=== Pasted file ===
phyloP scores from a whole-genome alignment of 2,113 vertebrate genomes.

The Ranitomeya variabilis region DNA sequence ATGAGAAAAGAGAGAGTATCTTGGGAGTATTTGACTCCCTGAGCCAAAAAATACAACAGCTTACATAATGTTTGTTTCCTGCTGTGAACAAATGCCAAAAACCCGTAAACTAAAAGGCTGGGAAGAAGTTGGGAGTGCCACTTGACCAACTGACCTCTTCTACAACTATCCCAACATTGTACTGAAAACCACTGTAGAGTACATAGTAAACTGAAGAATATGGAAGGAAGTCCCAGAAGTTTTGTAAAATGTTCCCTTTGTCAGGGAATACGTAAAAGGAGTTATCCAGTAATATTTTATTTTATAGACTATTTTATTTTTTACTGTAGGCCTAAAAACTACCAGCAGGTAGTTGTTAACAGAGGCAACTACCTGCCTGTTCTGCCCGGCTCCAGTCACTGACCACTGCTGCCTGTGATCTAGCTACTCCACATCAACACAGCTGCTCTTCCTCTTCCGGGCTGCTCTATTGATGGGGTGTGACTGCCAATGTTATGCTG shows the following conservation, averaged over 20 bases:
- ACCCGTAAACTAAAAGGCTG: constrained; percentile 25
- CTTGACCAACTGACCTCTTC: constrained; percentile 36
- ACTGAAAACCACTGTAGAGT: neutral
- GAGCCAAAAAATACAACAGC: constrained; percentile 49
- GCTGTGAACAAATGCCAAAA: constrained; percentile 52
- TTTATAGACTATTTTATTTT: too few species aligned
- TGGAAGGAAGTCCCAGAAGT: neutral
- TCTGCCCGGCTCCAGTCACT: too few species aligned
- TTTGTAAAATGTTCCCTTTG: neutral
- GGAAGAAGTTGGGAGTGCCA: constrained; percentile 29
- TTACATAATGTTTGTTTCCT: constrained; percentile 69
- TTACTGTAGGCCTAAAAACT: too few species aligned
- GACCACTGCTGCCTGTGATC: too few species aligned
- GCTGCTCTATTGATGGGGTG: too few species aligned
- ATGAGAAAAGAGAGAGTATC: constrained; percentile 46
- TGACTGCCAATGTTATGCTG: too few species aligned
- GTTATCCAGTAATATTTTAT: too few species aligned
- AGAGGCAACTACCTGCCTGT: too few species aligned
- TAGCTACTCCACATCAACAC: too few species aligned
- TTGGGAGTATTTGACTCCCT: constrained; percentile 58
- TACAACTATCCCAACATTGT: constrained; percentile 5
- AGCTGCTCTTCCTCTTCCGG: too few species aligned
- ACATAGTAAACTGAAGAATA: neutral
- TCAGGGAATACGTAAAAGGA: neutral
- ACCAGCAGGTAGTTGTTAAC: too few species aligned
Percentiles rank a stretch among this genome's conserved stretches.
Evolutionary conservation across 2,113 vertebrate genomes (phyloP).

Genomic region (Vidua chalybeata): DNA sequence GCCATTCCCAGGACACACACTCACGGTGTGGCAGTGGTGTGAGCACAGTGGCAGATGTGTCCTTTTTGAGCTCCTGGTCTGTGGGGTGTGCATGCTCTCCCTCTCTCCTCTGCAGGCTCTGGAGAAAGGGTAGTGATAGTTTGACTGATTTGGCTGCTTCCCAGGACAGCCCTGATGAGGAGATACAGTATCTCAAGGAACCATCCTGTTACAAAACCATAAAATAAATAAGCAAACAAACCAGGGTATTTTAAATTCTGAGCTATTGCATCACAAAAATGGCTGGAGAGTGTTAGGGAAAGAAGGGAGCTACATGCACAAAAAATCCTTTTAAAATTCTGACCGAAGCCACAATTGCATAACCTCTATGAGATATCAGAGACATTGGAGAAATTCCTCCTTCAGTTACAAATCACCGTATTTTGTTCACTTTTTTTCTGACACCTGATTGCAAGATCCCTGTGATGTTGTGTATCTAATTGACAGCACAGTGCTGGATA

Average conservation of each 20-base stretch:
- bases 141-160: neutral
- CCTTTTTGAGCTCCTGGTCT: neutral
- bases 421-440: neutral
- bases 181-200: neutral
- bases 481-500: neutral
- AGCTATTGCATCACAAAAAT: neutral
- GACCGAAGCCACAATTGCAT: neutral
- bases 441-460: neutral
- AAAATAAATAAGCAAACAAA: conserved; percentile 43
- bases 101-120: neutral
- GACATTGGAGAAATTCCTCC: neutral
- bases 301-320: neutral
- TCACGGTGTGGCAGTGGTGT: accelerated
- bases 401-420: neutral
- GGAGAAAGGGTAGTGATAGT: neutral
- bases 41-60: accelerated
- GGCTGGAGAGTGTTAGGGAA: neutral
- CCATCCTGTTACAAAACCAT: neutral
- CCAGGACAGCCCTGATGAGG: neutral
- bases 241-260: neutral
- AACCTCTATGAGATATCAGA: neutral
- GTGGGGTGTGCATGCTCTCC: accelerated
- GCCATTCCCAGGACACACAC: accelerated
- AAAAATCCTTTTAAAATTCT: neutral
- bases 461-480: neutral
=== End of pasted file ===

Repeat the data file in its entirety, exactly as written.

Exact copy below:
phyloP scores from a whole-genome alignment of 2,113 vertebrate genomes.

The Ranitomeya variabilis region DNA sequence ATGAGAAAAGAGAGAGTATCTTGGGAGTATTTGACTCCCTGAGCCAAAAAATACAACAGCTTACATAATGTTTGTTTCCTGCTGTGAACAAATGCCAAAAACCCGTAAACTAAAAGGCTGGGAAGAAGTTGGGAGTGCCACTTGACCAACTGACCTCTTCTACAACTATCCCAACATTGTACTGAAAACCACTGTAGAGTACATAGTAAACTGAAGAATATGGAAGGAAGTCCCAGAAGTTTTGTAAAATGTTCCCTTTGTCAGGGAATACGTAAAAGGAGTTATCCAGTAATATTTTATTTTATAGACTATTTTATTTTTTACTGTAGGCCTAAAAACTACCAGCAGGTAGTTGTTAACAGAGGCAACTACCTGCCTGTTCTGCCCGGCTCCAGTCACTGACCACTGCTGCCTGTGATCTAGCTACTCCACATCAACACAGCTGCTCTTCCTCTTCCGGGCTGCTCTATTGATGGGGTGTGACTGCCAATGTTATGCTG shows the following conservation, averaged over 20 bases:
- ACCCGTAAACTAAAAGGCTG: constrained; percentile 25
- CTTGACCAACTGACCTCTTC: constrained; percentile 36
- ACTGAAAACCACTGTAGAGT: neutral
- GAGCCAAAAAATACAACAGC: constrained; percentile 49
- GCTGTGAACAAATGCCAAAA: constrained; percentile 52
- TTTATAGACTATTTTATTTT: too few species aligned
- TGGAAGGAAGTCCCAGAAGT: neutral
- TCTGCCCGGCTCCAGTCACT: too few species aligned
- TTTGTAAAATGTTCCCTTTG: neutral
- GGAAGAAGTTGGGAGTGCCA: constrained; percentile 29
- TTACATAATGTTTGTTTCCT: constrained; percentile 69
- TTACTGTAGGCCTAAAAACT: too few species aligned
- GACCACTGCTGCCTGTGATC: too few species aligned
- GCTGCTCTATTGATGGGGTG: too few species aligned
- ATGAGAAAAGAGAGAGTATC: constrained; percentile 46
- TGACTGCCAATGTTATGCTG: too few species aligned
- GTTATCCAGTAATATTTTAT: too few species aligned
- AGAGGCAACTACCTGCCTGT: too few species aligned
- TAGCTACTCCACATCAACAC: too few species aligned
- TTGGGAGTATTTGACTCCCT: constrained; percentile 58
- TACAACTATCCCAACATTGT: constrained; percentile 5
- AGCTGCTCTTCCTCTTCCGG: too few species aligned
- ACATAGTAAACTGAAGAATA: neutral
- TCAGGGAATACGTAAAAGGA: neutral
- ACCAGCAGGTAGTTGTTAAC: too few species aligned
Percentiles rank a stretch among this genome's conserved stretches.
Evolutionary conservation across 2,113 vertebrate genomes (phyloP).

Genomic region (Vidua chalybeata): DNA sequence GCCATTCCCAGGACACACACTCACGGTGTGGCAGTGGTGTGAGCACAGTGGCAGATGTGTCCTTTTTGAGCTCCTGGTCTGTGGGGTGTGCATGCTCTCCCTCTCTCCTCTGCAGGCTCTGGAGAAAGGGTAGTGATAGTTTGACTGATTTGGCTGCTTCCCAGGACAGCCCTGATGAGGAGATACAGTATCTCAAGGAACCATCCTGTTACAAAACCATAAAATAAATAAGCAAACAAACCAGGGTATTTTAAATTCTGAGCTATTGCATCACAAAAATGGCTGGAGAGTGTTAGGGAAAGAAGGGAGCTACATGCACAAAAAATCCTTTTAAAATTCTGACCGAAGCCACAATTGCATAACCTCTATGAGATATCAGAGACATTGGAGAAATTCCTCCTTCAGTTACAAATCACCGTATTTTGTTCACTTTTTTTCTGACACCTGATTGCAAGATCCCTGTGATGTTGTGTATCTAATTGACAGCACAGTGCTGGATA

Average conservation of each 20-base stretch:
- bases 141-160: neutral
- CCTTTTTGAGCTCCTGGTCT: neutral
- bases 421-440: neutral
- bases 181-200: neutral
- bases 481-500: neutral
- AGCTATTGCATCACAAAAAT: neutral
- GACCGAAGCCACAATTGCAT: neutral
- bases 441-460: neutral
- AAAATAAATAAGCAAACAAA: conserved; percentile 43
- bases 101-120: neutral
- GACATTGGAGAAATTCCTCC: neutral
- bases 301-320: neutral
- TCACGGTGTGGCAGTGGTGT: accelerated
- bases 401-420: neutral
- GGAGAAAGGGTAGTGATAGT: neutral
- bases 41-60: accelerated
- GGCTGGAGAGTGTTAGGGAA: neutral
- CCATCCTGTTACAAAACCAT: neutral
- CCAGGACAGCCCTGATGAGG: neutral
- bases 241-260: neutral
- AACCTCTATGAGATATCAGA: neutral
- GTGGGGTGTGCATGCTCTCC: accelerated
- GCCATTCCCAGGACACACAC: accelerated
- AAAAATCCTTTTAAAATTCT: neutral
- bases 461-480: neutral